Ohboy, I never learned how to say "thank you, you shit stained cum buckets" in high school French. I always felt my vocabulary was somewhat lacking!

(This is awesome.)
posted by grapefruitmoon at 10:26 AM on January 18, 2009


(Minor qualm with the swearing post: I would really like a pronounciation guide for the Polish phrases. THNX.)
posted by grapefruitmoon at 10:28 AM on January 18, 2009


(Also, for my third comment in a row, this post is not complete without FAEN.)
posted by grapefruitmoon at 10:30 AM on January 18, 2009


So, Americans. As from tomorrow, your king is a black!
posted by PeterMcDermott at 10:31 AM on January 18, 2009


(Or maybe Tuesday)
posted by PeterMcDermott at 10:32 AM on January 18, 2009


Ohboy, I never learned how to say "thank you, you shit stained cum buckets" in high school French.

You still haven't. "Tabernac, choleque de merde" is Quebecois, and it doesn't even come close to meaning "Thank you, you shit-stained cum buckets." "Tabernac" is an exclamatory swear word derived from "tabernacle" - nearly all Quebecois swear words are derived from artifacts of the Catholic church, .e.g, caudit (the chalice, from which another swear "calisse" is derived) hostie (the host), et al. These "church words" are not used in polite company and are considered pretty offensive. There are, however, less offensive variations you can use - "tabarouette" is the "motherfricker" version of "tabernac" for example.

I don't know what a "choleque" is though, honestly.
posted by Marisa Stole the Precious Thing at 10:41 AM on January 18, 2009


The I Can Eat Glass Project (about)
posted by djb at 10:48 AM on January 18, 2009


I don't know what a "choleque" is though, honestly.

I suspect that it's meant to be câlique, the one of the "Oh Fudge" version of câlice.
posted by CKmtl at 10:49 AM on January 18, 2009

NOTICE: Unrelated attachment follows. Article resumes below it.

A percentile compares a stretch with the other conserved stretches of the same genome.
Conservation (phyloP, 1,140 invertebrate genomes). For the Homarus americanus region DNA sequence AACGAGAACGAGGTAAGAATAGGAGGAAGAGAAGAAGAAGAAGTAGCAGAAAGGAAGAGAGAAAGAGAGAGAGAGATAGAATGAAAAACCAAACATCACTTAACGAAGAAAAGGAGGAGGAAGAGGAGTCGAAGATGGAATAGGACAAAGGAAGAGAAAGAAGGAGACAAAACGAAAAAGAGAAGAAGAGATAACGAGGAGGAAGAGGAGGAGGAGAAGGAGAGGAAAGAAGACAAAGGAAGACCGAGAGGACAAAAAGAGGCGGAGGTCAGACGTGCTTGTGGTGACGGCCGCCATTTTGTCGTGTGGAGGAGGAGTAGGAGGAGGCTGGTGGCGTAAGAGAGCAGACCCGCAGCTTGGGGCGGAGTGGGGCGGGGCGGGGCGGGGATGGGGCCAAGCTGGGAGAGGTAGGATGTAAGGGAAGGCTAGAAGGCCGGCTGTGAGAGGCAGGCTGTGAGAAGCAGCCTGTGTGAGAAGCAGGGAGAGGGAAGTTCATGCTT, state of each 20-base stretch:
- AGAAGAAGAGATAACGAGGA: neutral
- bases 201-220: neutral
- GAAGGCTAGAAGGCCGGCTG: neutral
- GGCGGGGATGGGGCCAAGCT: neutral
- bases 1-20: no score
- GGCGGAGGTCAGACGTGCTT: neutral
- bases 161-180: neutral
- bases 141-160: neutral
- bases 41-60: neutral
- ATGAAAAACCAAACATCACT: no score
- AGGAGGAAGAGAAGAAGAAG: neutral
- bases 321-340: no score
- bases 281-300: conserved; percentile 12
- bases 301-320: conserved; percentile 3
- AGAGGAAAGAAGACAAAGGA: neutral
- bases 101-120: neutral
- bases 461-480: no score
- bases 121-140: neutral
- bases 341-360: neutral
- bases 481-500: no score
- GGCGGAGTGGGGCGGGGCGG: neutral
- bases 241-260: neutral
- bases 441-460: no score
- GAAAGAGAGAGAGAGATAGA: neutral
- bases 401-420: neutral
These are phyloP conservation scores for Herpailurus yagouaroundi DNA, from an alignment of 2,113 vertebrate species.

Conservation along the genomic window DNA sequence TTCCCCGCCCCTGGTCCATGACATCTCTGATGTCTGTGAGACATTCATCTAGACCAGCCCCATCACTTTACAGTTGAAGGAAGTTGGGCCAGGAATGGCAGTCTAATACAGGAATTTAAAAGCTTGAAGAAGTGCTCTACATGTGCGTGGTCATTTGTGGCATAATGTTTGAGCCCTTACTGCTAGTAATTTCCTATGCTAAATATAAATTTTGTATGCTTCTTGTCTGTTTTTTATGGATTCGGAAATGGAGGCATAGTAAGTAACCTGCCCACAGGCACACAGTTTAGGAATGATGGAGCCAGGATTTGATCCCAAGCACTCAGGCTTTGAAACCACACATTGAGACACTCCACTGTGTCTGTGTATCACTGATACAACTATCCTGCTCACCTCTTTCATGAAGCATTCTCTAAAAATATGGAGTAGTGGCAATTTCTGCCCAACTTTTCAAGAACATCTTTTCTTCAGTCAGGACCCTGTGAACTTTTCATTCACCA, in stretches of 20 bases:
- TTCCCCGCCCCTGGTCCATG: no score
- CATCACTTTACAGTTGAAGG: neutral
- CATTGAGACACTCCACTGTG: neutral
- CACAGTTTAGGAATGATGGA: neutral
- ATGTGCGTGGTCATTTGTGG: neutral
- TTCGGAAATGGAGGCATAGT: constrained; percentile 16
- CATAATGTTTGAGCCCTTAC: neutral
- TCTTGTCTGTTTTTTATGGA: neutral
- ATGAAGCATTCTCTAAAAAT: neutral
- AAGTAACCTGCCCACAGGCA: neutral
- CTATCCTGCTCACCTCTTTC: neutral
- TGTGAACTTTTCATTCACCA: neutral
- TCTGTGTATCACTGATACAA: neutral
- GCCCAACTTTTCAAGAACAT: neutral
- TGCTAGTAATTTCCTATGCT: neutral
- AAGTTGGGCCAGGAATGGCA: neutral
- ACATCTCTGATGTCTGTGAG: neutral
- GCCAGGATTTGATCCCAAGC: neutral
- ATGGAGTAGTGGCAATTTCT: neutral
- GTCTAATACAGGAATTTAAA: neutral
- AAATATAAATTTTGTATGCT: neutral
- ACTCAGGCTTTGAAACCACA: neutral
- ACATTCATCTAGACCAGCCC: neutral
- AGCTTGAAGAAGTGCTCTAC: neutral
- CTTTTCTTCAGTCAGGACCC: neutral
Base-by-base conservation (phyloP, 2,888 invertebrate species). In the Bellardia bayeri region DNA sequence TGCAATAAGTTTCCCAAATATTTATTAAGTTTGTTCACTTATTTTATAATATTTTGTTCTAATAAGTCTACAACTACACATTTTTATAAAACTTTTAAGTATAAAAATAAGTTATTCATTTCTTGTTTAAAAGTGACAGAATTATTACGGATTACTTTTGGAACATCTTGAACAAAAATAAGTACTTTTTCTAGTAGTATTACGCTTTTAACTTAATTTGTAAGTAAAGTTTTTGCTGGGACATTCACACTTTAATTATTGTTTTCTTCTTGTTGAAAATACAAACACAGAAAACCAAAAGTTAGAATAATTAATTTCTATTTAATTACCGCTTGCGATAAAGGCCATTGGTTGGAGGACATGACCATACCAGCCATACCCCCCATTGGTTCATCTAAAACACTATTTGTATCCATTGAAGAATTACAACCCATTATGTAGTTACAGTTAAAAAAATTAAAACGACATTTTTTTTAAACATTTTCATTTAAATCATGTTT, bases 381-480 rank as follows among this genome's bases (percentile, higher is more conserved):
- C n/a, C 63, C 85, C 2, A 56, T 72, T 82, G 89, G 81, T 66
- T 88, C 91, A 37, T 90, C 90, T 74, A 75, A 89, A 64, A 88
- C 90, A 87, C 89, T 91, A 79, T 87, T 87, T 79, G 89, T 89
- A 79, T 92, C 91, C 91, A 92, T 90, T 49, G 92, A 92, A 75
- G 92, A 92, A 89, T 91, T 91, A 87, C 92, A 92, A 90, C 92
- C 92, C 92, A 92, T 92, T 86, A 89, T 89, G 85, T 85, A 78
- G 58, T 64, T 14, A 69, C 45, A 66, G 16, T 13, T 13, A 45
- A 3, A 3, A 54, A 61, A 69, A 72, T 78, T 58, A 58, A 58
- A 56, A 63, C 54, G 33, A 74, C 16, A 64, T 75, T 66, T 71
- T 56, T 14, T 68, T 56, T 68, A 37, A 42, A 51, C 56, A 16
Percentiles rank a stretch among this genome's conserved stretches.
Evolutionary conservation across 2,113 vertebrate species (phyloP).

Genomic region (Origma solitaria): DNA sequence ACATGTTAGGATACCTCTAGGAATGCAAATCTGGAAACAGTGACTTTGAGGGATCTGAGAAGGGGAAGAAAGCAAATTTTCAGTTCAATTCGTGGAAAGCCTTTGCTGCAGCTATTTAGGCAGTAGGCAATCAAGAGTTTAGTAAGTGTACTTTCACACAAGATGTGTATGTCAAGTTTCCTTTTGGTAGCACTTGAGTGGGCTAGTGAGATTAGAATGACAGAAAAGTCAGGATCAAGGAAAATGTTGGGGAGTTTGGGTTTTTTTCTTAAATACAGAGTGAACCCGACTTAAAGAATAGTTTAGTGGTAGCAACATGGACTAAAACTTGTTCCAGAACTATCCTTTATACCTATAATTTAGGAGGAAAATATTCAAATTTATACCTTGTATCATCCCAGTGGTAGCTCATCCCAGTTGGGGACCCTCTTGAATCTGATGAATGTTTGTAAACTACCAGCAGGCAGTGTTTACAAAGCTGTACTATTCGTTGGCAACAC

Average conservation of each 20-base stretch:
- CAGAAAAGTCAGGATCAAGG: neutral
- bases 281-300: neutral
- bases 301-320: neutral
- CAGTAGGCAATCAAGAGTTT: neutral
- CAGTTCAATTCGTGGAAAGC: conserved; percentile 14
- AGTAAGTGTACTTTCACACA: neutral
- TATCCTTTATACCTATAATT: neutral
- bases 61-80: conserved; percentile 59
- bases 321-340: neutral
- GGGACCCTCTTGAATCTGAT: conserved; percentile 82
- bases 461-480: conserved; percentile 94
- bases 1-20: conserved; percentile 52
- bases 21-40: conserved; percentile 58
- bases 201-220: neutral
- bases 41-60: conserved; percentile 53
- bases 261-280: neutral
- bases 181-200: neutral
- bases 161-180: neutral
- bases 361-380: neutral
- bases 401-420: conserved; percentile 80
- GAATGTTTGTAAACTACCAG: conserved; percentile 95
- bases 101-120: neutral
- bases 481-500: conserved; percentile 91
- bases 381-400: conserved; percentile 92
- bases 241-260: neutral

Sacré colisse, I can't type for shit today.
posted by CKmtl at 10:55 AM on January 18, 2009


My hovercraft is full of eels.
posted by DreamerFi at 10:59 AM on January 18, 2009 [2 favorites]


nearly all Quebecois swear words are derived from artifacts of the Catholic church

Wow, that is a totally awesome and interesting fact. Here's an ostensibly accurate history and list/usage guide. Apparently, the Catholicism/swearing link evolved from "don't say that word, it's holy" into "words you aren't supposed to say" and then to profanity, and resentment over the Church's control over day-to-day life played a part as well. Similar swear words exist in Italian and Catalan, but not their entire system of swearing. This is easily the coolest thing I'll learn all week.
posted by DecemberBoy at 11:04 AM on January 18, 2009


Yeah, Québecois "church words" swearing isn't used much in polite company. When I was a kid in Montreal, my sweet, gentle Catholic anglophone mother would always say "sugar" instead of "shit" in English, but she was capable of scatology in French (telling us to "Mange la marde!"). But I don't remember ever hearing her say "calice". (My dad? He could reel off a twangy stream of blasphemy without taking a breath. He was an artist, really.)